Keywords: CAC40, DAX, ASE, portfolios, covariance, realized volatility, bias-correction, optimal sampling, microstructure noise, forecast, evaluation.
    Date: 2009
  8. By: Gebhard Kirchgässner; Jürgen Wolters
    Abstract: Using Swiss data from 1983 to 2008, this paper investigates whether growth rates of the different measures of the quantity of money and or excess money can be used to forecast inflation. After a preliminary data analysis, money demand relations are specified, estimated and tested. Then, employing error correction models, measures of excess money are derived. Using recursive estimates, indicator properties of monetary aggregates for inflation are assessed for the period from 2000 onwards, with time horizons of one, two, and three years. In these calculations, M2 and M3 clearly outperform M1, and excess money is generally a better predictor than the quantity of money. Taking into account also the most (available) recent observations that represent the first three quarters of the economic crisis, the money demand function of M3 remains stable while the one for M2 is strongly influenced by these three observations. While in both cases forecasts for 2010 show inflation rates inside the target zone between zero and two percent, and the same holds for forecasts based on M3 for 2011, forecasts based on M2 provide evidence that the upper limit of this zone might be violated in 2011.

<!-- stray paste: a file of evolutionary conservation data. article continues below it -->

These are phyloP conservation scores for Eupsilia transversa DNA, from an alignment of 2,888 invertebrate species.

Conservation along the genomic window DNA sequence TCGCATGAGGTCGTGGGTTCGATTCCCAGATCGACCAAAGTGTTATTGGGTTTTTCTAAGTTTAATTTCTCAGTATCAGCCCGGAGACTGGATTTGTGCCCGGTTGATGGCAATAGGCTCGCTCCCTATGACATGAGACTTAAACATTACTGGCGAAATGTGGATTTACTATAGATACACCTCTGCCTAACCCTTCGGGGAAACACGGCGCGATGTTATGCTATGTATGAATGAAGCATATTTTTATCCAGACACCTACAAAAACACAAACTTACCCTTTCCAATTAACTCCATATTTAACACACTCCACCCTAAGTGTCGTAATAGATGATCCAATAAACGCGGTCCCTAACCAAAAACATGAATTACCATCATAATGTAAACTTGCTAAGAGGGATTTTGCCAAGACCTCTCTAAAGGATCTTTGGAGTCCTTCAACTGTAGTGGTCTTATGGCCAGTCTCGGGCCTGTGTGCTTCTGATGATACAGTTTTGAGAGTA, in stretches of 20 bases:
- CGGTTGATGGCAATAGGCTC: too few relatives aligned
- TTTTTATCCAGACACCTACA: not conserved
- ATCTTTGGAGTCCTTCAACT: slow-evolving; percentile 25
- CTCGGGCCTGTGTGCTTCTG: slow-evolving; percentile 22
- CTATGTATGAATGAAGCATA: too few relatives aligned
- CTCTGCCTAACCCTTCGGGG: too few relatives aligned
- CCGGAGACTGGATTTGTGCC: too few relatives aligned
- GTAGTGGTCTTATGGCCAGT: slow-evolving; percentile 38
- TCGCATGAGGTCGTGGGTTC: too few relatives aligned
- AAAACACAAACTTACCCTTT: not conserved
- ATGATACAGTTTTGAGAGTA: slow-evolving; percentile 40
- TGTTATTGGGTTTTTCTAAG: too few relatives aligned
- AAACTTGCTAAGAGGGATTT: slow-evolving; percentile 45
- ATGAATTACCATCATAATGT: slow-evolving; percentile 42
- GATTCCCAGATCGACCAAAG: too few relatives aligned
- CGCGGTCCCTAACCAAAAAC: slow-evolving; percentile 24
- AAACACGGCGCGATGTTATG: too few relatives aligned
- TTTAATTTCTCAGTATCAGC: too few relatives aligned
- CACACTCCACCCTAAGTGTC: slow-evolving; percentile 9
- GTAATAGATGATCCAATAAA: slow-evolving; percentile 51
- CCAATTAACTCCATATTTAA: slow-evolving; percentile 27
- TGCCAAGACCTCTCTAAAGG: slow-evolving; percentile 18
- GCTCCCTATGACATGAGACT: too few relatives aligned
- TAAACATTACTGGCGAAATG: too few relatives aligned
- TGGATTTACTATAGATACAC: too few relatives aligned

Keywords: Stability of Money Demand, Monetary Aggregates and Inflation
    JEL: E41 E52
    Date: 2009–11
  9. By: De Angelis, L (Vrije Universiteit Amsterdam, Faculteit der Economische Wetenschappen en Econometrie (Free University Amsterdam, Faculty of Economics Sciences, Business Administration and Economitrics); Paas, L.J.
    Abstract: In this paper we show how the latent Markov model can be used to define different conditions in the stock market, called market- regimes. Changes in regimes can be used to detect financial crises, pinpoint the end of a crisis and predict future developments in the stock market, to some degree. The model is applied to changes in monthly price indexes of the Italian and US stock market in the period from January 2000 to July 2009.
    Keywords: Stock market pattern analysis; Regime-switching; Forecasting; Latent Markov model; Financial crises; Market stability periods
    Date: 2009